So much for my theory that a company should be able to hit a bull's-eye on its earnings per share if it updates its guidance just a week before its actual financial statement comes out.

Fortunately -- or maybe intentionally -- Monsanto (NYSE: MON) guided on the low end of where things actually ended up. Excluding a one-time payment from its spinoff Solutia (NYSE: SOA), Monsanto earned $1.79 in its fiscal second quarter -- $0.04 better than it had previously guided.

Even if it was an earnings "surprise," the general upswing of revenues and gross margins shouldn't be a big surprise to anyone who's followed the company. Revenues were up 45% year over year, and gross margins jumped to 59%. Much of this incredible growth has come from higher corn seed sales, as farmers have ramped up production to feed the ethanol beast.

Surprisingly, even with corn prices high, farmers are moving away from planting corn this year because of high fertilizer costs. Instead, they're focusing on soybeans, which require less fertilizer. That could hurt fertilizer makers like Mosaic (NYSE: MOS) or Potash (NYSE: POT), but Monsanto isn't worried. It has the soybean seed market wrapped around its finger, so any shift in acres planted mostly just shifts revenues from one line to another.

Ultimately, seeds are where Monsanto's long-term growth lies. It's looking for gross profits from RoundUp and other herbicides to be relatively flat between this fiscal year and 2012, but expects 15% to 18% growth in gross profits from seeds over that timeframe. As it stacks multiple traits into one seed and introduces new ones, it expects to be able to take market share away from fellow seed producers like Dow Chemical (NYSE: DOW) and Syngenta (NYSE: SYT) and fetch higher prices, to boot.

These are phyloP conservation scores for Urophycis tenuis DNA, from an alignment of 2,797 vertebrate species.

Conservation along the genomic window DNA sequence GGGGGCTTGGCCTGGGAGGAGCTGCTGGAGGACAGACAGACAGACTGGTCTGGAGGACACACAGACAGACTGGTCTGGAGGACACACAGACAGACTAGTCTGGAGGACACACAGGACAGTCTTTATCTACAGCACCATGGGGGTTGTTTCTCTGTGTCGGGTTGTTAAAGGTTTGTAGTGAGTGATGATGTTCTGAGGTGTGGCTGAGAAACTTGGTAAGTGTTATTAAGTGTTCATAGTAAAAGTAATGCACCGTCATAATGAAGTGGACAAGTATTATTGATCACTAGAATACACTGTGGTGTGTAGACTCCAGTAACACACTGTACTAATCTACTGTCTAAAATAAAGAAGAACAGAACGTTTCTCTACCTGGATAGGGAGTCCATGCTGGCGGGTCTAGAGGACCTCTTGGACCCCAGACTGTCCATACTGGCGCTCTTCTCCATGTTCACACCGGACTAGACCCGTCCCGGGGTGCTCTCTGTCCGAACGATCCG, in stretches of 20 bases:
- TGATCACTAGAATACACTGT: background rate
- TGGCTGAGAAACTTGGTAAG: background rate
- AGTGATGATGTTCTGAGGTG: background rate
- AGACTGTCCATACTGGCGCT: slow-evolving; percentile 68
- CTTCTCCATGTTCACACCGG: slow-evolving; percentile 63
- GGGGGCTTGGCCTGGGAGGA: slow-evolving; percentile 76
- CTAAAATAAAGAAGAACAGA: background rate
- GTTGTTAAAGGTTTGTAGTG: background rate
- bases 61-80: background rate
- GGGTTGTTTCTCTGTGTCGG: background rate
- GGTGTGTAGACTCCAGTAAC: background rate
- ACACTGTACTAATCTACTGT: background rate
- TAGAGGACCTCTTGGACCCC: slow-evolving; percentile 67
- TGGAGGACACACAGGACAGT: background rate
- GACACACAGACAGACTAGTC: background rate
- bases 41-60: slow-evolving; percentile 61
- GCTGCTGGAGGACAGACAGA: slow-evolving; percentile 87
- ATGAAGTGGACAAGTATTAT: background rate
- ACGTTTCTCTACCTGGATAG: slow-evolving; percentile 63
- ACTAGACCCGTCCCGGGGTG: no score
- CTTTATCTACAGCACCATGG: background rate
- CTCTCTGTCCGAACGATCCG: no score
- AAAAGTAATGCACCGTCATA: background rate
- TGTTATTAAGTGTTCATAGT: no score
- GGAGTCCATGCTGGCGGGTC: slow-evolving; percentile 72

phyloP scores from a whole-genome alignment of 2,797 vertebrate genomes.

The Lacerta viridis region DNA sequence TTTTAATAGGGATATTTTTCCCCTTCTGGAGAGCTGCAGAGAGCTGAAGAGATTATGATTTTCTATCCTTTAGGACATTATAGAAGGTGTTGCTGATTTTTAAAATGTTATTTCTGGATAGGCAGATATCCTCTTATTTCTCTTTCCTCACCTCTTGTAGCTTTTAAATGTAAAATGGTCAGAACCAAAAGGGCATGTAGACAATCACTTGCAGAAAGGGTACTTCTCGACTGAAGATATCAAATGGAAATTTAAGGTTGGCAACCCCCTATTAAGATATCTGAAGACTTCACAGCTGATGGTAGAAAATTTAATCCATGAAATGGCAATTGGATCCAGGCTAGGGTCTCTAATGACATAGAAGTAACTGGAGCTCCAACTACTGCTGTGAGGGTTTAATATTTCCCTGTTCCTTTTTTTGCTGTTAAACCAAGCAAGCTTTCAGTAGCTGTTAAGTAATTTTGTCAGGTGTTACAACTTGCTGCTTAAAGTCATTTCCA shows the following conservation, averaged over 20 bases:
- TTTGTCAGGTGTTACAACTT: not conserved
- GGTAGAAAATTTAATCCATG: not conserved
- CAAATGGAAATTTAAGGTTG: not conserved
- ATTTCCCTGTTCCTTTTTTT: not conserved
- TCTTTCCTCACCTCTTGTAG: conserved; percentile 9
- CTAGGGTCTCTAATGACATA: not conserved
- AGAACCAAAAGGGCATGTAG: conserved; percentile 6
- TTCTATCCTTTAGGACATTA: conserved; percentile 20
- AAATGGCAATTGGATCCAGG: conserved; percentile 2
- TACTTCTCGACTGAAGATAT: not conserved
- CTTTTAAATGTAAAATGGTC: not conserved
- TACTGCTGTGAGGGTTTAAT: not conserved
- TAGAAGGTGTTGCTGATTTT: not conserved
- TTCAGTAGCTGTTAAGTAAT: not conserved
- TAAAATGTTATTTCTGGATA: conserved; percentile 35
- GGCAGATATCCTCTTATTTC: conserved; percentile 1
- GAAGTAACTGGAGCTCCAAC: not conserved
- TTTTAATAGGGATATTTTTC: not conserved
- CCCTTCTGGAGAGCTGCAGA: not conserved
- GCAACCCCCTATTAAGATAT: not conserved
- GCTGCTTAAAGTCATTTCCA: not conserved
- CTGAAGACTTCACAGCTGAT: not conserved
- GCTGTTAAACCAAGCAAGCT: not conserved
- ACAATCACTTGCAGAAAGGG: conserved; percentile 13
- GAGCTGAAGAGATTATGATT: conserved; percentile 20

Considering the profits Monsanto has produced over the last few years, it's not surprising that investors are pricing it like a growth stock. But unless the commodity bull market goes on forever, I'm having trouble getting excited about it at these prices. The company has a strong future with its seed business, but that alone is not a good enough reason to buy.

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Fool contributor Brian Orelli, Ph.D., doesn't own shares of any company mentioned in this article. Dow Chemical is an Income Investor pick. Read the Fool's disclosure policy; it'll grow on you.